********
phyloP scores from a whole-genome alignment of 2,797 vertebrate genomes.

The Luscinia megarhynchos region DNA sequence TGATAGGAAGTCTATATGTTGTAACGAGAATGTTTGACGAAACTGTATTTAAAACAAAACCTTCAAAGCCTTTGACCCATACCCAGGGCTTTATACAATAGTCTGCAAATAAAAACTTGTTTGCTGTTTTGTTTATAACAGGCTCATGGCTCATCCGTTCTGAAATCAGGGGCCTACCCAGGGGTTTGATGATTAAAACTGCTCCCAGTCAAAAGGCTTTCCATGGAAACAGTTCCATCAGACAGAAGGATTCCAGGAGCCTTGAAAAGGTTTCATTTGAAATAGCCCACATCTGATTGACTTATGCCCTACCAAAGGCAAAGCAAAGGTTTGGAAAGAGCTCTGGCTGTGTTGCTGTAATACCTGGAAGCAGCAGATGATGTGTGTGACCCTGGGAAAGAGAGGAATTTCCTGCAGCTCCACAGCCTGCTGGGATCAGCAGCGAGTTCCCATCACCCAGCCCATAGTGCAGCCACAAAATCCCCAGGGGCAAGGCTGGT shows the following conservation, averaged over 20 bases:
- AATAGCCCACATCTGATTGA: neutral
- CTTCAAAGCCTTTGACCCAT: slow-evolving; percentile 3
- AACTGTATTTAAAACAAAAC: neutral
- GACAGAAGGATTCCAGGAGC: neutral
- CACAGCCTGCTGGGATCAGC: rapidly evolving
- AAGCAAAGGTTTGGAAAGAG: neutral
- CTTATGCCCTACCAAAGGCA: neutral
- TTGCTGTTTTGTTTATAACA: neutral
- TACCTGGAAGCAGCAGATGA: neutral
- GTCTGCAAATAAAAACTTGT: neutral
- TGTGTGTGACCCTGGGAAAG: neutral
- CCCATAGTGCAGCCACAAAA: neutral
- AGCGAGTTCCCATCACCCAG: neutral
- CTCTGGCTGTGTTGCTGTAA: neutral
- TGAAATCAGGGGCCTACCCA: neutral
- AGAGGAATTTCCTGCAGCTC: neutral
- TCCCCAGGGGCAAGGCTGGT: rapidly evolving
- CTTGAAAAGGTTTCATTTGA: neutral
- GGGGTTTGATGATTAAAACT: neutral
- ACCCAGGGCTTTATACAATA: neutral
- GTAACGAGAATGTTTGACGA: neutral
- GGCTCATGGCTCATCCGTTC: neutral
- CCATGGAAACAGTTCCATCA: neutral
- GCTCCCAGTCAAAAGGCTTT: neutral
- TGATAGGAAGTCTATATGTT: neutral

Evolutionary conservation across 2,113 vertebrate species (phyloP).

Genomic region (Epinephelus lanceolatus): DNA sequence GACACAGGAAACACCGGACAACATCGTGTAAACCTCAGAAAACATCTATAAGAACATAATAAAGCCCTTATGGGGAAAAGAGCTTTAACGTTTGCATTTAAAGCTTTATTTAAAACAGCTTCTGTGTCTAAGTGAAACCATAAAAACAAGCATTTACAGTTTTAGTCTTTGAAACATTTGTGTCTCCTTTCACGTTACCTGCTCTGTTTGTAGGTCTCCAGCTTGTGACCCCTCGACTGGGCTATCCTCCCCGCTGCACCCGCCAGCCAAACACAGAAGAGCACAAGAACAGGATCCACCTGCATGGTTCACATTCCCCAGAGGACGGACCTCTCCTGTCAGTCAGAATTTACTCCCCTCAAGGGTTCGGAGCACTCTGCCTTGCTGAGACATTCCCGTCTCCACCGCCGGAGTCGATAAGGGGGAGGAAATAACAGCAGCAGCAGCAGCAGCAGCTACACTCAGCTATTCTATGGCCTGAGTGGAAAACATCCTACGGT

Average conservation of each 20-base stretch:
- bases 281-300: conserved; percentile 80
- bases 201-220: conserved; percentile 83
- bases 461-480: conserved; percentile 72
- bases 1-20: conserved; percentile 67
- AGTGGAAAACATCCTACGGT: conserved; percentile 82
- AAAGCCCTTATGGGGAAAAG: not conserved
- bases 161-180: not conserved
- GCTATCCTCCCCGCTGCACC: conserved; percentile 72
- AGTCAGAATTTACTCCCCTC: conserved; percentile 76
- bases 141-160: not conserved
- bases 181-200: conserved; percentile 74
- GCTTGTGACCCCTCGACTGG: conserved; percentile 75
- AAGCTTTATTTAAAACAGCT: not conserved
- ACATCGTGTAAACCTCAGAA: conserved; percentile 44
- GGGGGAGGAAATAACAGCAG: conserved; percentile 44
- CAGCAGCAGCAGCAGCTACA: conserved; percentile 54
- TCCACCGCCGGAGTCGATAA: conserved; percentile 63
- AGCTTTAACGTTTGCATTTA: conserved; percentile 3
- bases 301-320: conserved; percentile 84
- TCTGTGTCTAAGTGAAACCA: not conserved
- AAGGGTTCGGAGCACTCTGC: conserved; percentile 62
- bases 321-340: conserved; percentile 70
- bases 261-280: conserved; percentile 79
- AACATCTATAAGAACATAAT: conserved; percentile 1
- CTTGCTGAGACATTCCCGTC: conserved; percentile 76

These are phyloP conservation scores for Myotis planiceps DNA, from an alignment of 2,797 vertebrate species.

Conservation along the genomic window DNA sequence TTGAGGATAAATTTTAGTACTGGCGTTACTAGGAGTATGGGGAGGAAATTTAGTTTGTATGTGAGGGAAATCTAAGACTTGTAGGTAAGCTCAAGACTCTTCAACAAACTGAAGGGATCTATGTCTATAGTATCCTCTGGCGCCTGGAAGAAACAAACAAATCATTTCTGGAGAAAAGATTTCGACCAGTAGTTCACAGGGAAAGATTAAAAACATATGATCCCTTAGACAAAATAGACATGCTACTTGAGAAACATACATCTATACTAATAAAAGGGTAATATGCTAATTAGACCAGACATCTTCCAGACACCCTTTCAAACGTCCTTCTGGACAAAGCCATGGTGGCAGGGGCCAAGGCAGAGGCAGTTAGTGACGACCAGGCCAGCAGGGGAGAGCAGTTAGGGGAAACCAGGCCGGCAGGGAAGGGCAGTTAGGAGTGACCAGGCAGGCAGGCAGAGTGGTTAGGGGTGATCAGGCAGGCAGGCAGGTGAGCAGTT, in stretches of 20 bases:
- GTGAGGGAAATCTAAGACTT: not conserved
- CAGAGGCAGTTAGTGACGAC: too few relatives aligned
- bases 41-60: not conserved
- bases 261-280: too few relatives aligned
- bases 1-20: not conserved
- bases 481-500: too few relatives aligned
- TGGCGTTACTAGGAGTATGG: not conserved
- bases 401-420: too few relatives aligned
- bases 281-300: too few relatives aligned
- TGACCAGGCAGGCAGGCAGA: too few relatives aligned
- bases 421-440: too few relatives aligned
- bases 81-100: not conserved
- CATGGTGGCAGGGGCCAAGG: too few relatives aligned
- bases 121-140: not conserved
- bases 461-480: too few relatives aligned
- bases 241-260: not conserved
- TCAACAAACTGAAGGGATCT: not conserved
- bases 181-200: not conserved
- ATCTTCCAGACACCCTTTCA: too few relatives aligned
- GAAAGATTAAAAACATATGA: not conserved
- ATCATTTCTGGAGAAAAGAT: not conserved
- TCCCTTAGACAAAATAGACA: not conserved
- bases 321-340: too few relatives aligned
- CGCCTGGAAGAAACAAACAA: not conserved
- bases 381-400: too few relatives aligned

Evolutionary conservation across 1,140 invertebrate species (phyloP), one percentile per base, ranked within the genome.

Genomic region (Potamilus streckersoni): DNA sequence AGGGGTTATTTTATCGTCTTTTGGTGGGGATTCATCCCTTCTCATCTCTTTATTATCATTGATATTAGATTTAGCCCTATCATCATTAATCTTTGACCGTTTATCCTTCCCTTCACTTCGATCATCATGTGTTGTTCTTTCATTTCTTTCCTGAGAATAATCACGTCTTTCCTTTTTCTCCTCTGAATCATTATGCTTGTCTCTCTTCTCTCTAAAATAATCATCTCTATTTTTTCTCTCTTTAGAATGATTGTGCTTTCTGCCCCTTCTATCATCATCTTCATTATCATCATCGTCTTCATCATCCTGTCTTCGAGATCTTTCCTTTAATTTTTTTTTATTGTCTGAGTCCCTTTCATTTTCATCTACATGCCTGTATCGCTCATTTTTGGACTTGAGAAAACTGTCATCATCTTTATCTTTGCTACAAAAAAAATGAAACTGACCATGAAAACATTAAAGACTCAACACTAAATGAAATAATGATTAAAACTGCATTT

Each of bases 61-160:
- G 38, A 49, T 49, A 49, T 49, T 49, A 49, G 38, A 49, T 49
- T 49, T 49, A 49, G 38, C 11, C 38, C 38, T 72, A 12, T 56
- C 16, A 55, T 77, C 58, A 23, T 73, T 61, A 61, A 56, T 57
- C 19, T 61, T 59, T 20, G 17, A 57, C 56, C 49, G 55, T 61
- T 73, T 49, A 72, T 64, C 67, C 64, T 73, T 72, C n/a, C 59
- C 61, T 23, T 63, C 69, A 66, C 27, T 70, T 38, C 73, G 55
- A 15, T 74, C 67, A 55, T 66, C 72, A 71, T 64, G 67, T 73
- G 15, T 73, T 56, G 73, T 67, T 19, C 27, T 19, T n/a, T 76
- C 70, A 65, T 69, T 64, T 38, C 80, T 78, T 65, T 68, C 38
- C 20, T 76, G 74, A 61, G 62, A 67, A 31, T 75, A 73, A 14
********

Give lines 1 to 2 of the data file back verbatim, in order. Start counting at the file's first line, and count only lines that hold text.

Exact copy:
phyloP scores from a whole-genome alignment of 2,797 vertebrate genomes.

The Luscinia megarhynchos region DNA sequence TGATAGGAAGTCTATATGTTGTAACGAGAATGTTTGACGAAACTGTATTTAAAACAAAACCTTCAAAGCCTTTGACCCATACCCAGGGCTTTATACAATAGTCTGCAAATAAAAACTTGTTTGCTGTTTTGTTTATAACAGGCTCATGGCTCATCCGTTCTGAAATCAGGGGCCTACCCAGGGGTTTGATGATTAAAACTGCTCCCAGTCAAAAGGCTTTCCATGGAAACAGTTCCATCAGACAGAAGGATTCCAGGAGCCTTGAAAAGGTTTCATTTGAAATAGCCCACATCTGATTGACTTATGCCCTACCAAAGGCAAAGCAAAGGTTTGGAAAGAGCTCTGGCTGTGTTGCTGTAATACCTGGAAGCAGCAGATGATGTGTGTGACCCTGGGAAAGAGAGGAATTTCCTGCAGCTCCACAGCCTGCTGGGATCAGCAGCGAGTTCCCATCACCCAGCCCATAGTGCAGCCACAAAATCCCCAGGGGCAAGGCTGGT shows the following conservation, averaged over 20 bases: